Prospects fade for resolution on border crisis
WASHINGTON (AP) — Prospects for action on the nation's border crisis faded Thursday as lawmakers traded accusations rather than solutions, raising chances that Congress will head out for its summer recess without doing anything about the tens of thousands of migrant children streaming into South Texas.
Republican Sen. Ted Cruz of Texas announced plans to try to cancel out President Barack Obama's two-year-old policy that granted work permits to hundreds of thousands of immigrants brought illegally to the country as youths, saying it was causing the crisis — something the administration disputed. "The problem will not be solved until we make clear that those coming here illegally will not be granted amnesty," Cruz declared.
That drew a rebuke from Senate Majority Leader Harry Reid, who complained on the Senate floor: "Instead of considering a thoughtful, compassionate solution to a real-life crisis, radical Republicans would rather hold these kids ransom."
Meanwhile Democratic Sen. Robert Menendez of New Jersey, chairman of the Foreign Relations Committee, declared himself dead-set opposed to legal changes to speed return of the migrants to Central America more quickly — changes Republicans have demanded as the price for approving any part of Obama's $3.7 billion emergency spending request for the border. "I understand the desire to accelerate the process, but accelerating without due process is not acceptable," Menendez said.
Taken together, the developments suggested lawmakers were hardening their positions, leading House Speaker John Boehner — who regularly declares himself a glass-half-full optimist — to downgrade hopes for a solution.
"I don't have as much optimism as I'd like to have," said Boehner, R-Ohio. With just weeks until Congress' August recess, a working group the speaker convened to develop solutions to the problem failed once again to release its report Thursday, after initially promising to do so as early as Tuesday.
Even so, lawmakers in both parties expressed a desire to act amid signs that the public is demanding a resolution. One in six people now call immigration the most pressing problem facing the U.S., according to a new Gallup Poll — up dramatically just since last month, when only 5 percent said immigration topped their list of concerns.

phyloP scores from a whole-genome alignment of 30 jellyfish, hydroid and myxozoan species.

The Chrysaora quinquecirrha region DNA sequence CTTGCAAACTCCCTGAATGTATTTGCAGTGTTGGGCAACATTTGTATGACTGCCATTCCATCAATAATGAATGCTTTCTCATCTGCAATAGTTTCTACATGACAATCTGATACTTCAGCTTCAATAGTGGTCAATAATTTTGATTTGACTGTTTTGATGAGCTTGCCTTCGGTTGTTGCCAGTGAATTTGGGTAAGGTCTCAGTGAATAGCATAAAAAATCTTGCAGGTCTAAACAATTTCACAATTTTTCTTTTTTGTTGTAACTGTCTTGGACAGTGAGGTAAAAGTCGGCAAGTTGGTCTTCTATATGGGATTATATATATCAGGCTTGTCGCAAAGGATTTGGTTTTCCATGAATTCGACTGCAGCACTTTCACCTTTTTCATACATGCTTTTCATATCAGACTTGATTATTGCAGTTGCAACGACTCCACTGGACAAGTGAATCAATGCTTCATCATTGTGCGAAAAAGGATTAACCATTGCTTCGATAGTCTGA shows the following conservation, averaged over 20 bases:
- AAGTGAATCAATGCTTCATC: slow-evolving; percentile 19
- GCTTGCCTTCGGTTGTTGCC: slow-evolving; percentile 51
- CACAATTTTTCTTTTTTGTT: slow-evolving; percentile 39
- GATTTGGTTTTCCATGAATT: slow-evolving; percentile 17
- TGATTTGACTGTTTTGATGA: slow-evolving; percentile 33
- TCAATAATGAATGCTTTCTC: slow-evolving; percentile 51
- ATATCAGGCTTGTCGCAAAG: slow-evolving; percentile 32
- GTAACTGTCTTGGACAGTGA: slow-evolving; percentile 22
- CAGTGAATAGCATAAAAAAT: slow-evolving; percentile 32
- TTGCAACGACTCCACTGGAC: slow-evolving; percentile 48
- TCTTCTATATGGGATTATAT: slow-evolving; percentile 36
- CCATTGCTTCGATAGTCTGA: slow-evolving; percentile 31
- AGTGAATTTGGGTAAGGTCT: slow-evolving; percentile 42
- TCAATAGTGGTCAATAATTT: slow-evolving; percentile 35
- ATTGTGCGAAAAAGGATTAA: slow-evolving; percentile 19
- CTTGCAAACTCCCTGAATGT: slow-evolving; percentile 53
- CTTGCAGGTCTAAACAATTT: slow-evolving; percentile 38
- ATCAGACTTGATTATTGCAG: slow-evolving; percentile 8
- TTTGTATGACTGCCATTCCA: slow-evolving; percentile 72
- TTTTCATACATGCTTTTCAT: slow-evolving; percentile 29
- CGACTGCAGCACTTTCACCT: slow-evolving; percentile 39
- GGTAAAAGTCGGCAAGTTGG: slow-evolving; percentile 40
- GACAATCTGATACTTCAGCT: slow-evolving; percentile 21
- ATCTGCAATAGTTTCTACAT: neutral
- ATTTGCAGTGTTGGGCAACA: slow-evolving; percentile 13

"It's a terrible situation. You talk about small kids, nobody there to help them, but they've got to go back," said Sen. Lindsey Graham, R-S.C., a supporter of stalled congressional efforts to overhaul the nation's immigration system. "I am out there on immigration reform, but there is no market for this in America. ... America is not going to tolerate this."
More than 57,000 children have arrived since fall, mostly from El Salvador, Guatemala and Honduras.
The reasons for the unexpected surge have become as disputed on Capitol Hill as what the solution should be.
Obama administration officials point to brutal gang violence in some areas of Central America, as well as efforts by the children to reunite with family members. They also say smugglers are exploiting U.S. policies that, in practice, allow Central American kids to stay for years or indefinitely once they arrive.
At Menendez's hearing Thursday, Thomas A. Shannon Jr., a counselor at the State Department, pointed to a 2008 trafficking victims law signed by George W. Bush that guarantees hearings to young people arriving here from Central America. It can allow them to stay here for years as their cases progress slowly through the overburdened immigration court system.
Republicans want to change that law so Central American kids are treated the same as Mexicans, who can be turned around at the border quickly unless they can convince Border Patrol agents they merit further screening. Homeland Security Secretary Jeh Johnson told senators at a private briefing this week that he supports such a change, but Democratic congressional opposition has hardened amid fierce lobbying by immigration advocates who contend it would amount to violating the children's due process and sending them home to be abused or killed.
Meanwhile Republicans have increasingly focused on a different issue: Obama's 2012 directive removing the threat of deportation for certain immigrants who were brought to the U.S. illegally as youths.
At Thursday's hearing, Sen. James Risch, R-Idaho, tried to get Obama administration witnesses to acknowledge the crisis was caused in part by Obama's policy, holding up a chart showing migration spiking in 2012.
"Are you telling me that his executive order that we're not going to send any children back didn't cause an explosion?" Risch asked.
"I think very little of it has to do with the immigration debate here," said Shannon, but he failed to convince Risch or other Republicans.
"In 2012, this thing just skyrockets," said Risch.
Cruz introduced a bill Thursday that would prevent the Obama policy, called Deferred Action for Childhood Arrivals, from being extended to any additional youths. His effort, which he called a precondition for action on Obama's spending request, drew support from a number of fellow Republicans, even as some expressed concern that it would only cause prospects for any broader solution to grow still more remote.
"We can't get gridlocked on this," said Sen. John McCain, R-Ariz.
Associated Press writer Jim Kuhnhenn contributed to this report